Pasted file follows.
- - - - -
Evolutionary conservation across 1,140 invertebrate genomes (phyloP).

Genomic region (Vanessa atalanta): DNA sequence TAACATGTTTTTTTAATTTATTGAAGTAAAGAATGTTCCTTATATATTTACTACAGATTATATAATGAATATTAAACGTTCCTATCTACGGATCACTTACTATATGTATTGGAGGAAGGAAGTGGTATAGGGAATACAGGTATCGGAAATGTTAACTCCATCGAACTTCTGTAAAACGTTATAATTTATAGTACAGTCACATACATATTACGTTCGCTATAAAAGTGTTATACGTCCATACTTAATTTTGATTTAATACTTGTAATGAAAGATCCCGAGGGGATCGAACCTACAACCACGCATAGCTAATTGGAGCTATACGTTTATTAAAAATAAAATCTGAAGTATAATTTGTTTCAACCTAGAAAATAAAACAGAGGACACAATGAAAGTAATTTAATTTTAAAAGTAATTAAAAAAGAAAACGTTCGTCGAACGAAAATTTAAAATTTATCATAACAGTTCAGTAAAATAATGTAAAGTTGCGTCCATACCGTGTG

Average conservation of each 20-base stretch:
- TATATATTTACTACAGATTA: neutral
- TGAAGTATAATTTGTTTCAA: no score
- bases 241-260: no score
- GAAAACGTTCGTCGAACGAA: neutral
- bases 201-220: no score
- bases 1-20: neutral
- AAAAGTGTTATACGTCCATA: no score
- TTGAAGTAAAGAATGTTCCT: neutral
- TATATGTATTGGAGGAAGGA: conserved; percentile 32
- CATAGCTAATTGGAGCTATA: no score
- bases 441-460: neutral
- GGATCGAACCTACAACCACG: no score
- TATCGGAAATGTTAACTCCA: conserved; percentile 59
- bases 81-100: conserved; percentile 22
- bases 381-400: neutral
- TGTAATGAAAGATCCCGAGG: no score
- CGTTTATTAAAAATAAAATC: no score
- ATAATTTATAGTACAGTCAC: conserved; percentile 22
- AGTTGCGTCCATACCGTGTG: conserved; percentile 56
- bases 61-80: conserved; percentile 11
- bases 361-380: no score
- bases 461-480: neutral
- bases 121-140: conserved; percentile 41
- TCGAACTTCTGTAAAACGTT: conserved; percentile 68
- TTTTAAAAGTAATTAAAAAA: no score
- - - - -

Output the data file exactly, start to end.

Evolutionary conservation across 1,140 invertebrate genomes (phyloP).

Genomic region (Vanessa atalanta): DNA sequence TAACATGTTTTTTTAATTTATTGAAGTAAAGAATGTTCCTTATATATTTACTACAGATTATATAATGAATATTAAACGTTCCTATCTACGGATCACTTACTATATGTATTGGAGGAAGGAAGTGGTATAGGGAATACAGGTATCGGAAATGTTAACTCCATCGAACTTCTGTAAAACGTTATAATTTATAGTACAGTCACATACATATTACGTTCGCTATAAAAGTGTTATACGTCCATACTTAATTTTGATTTAATACTTGTAATGAAAGATCCCGAGGGGATCGAACCTACAACCACGCATAGCTAATTGGAGCTATACGTTTATTAAAAATAAAATCTGAAGTATAATTTGTTTCAACCTAGAAAATAAAACAGAGGACACAATGAAAGTAATTTAATTTTAAAAGTAATTAAAAAAGAAAACGTTCGTCGAACGAAAATTTAAAATTTATCATAACAGTTCAGTAAAATAATGTAAAGTTGCGTCCATACCGTGTG

Average conservation of each 20-base stretch:
- TATATATTTACTACAGATTA: neutral
- TGAAGTATAATTTGTTTCAA: no score
- bases 241-260: no score
- GAAAACGTTCGTCGAACGAA: neutral
- bases 201-220: no score
- bases 1-20: neutral
- AAAAGTGTTATACGTCCATA: no score
- TTGAAGTAAAGAATGTTCCT: neutral
- TATATGTATTGGAGGAAGGA: conserved; percentile 32
- CATAGCTAATTGGAGCTATA: no score
- bases 441-460: neutral
- GGATCGAACCTACAACCACG: no score
- TATCGGAAATGTTAACTCCA: conserved; percentile 59
- bases 81-100: conserved; percentile 22
- bases 381-400: neutral
- TGTAATGAAAGATCCCGAGG: no score
- CGTTTATTAAAAATAAAATC: no score
- ATAATTTATAGTACAGTCAC: conserved; percentile 22
- AGTTGCGTCCATACCGTGTG: conserved; percentile 56
- bases 61-80: conserved; percentile 11
- bases 361-380: no score
- bases 461-480: neutral
- bases 121-140: conserved; percentile 41
- TCGAACTTCTGTAAAACGTT: conserved; percentile 68
- TTTTAAAAGTAATTAAAAAA: no score